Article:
25,000 individuals affected in BBC Pension Scheme data breach

Personal information of current and former BBC employees has been exposed in a data breach that affected the broadcaster’s in-house pension scheme.

BBC pension data breach

More than 25,000 individuals have been affected, according to The Guardian.

What data was exposed?

“On the 21 May, the BBC’s information security team alerted us to a data security incident, in which some files containing personal information of BBC Pension Scheme members records were copied from a cloud-based data storage service used by our administration team,” the BBC Pension and Benefits Centre said.

“The files include personal details including names, National Insurance numbers, dates of birth, sex and home addresses of some pension scheme members. The information did not contain any bank details, financial information, usernames or passwords.”

The pension scheme’s website, member portal (myPension Online) and existence checking service (myPensionID) have not been affected.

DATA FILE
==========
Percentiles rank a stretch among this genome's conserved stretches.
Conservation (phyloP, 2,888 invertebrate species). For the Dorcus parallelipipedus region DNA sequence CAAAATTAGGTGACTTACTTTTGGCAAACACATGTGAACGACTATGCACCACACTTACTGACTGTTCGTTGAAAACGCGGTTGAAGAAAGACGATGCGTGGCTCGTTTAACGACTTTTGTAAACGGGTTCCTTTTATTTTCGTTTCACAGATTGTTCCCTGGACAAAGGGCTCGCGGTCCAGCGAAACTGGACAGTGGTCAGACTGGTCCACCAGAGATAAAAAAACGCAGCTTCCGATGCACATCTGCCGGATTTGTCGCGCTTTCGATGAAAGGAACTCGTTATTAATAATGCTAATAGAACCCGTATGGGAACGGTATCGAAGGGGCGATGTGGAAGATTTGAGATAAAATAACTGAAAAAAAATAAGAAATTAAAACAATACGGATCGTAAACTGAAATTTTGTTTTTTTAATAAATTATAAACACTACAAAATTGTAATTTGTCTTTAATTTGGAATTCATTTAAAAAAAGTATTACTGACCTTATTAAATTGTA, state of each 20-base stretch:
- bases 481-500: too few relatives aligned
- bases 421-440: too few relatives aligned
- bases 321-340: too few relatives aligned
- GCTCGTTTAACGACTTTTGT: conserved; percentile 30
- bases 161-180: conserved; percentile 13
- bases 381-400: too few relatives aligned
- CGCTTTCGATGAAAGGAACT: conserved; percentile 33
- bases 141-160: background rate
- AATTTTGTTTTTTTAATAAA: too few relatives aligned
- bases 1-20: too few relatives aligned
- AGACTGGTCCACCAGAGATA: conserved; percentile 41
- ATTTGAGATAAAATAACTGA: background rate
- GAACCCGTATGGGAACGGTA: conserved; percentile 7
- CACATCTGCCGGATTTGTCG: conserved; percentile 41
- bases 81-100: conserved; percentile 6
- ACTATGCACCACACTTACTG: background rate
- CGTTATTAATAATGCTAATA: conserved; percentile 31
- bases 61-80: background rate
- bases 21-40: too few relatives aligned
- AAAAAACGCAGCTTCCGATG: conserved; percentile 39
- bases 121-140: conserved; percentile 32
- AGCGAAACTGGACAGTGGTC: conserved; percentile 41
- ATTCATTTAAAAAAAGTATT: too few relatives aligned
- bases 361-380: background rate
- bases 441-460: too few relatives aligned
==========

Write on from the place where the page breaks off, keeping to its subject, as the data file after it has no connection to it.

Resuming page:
So far, there’s no indication that the stolen information has been misused.

“The information can no longer be accessed from the original source, and we have not yet seen any evidence of the information being available elsewhere. We are continuing to monitor this closely,” they said.

Affected individuals advised to be careful

Affected members have been or will be contacted either via email or physical letter, and they’ve been advised to be on the lookout for unexpected letters, phone calls, texts or emails, etc. that ask them to visit a web page or download attachments.

“Should someone attempt to impersonate you to attempt access to your accounts, or to create a new account, you may see indications such as an unexpected text message or email about activity around your account/login, or asking you to confirm it is you who is about to attempt an action. If you are unsure, do not approve any request and contact the service or organisation, and ask for their fraud department,” the BBC Pension Scheme advised.

Affected members have been given 24 months of free access to a credit and web monitoring service.

The Scheme’s operations haven’t been affected by the incident. Though the BBC has not explained how the data grab was made possible, an internet-exposed and unsecured (misconfigured) data bucket or file share currently seems like the most likely scenario.



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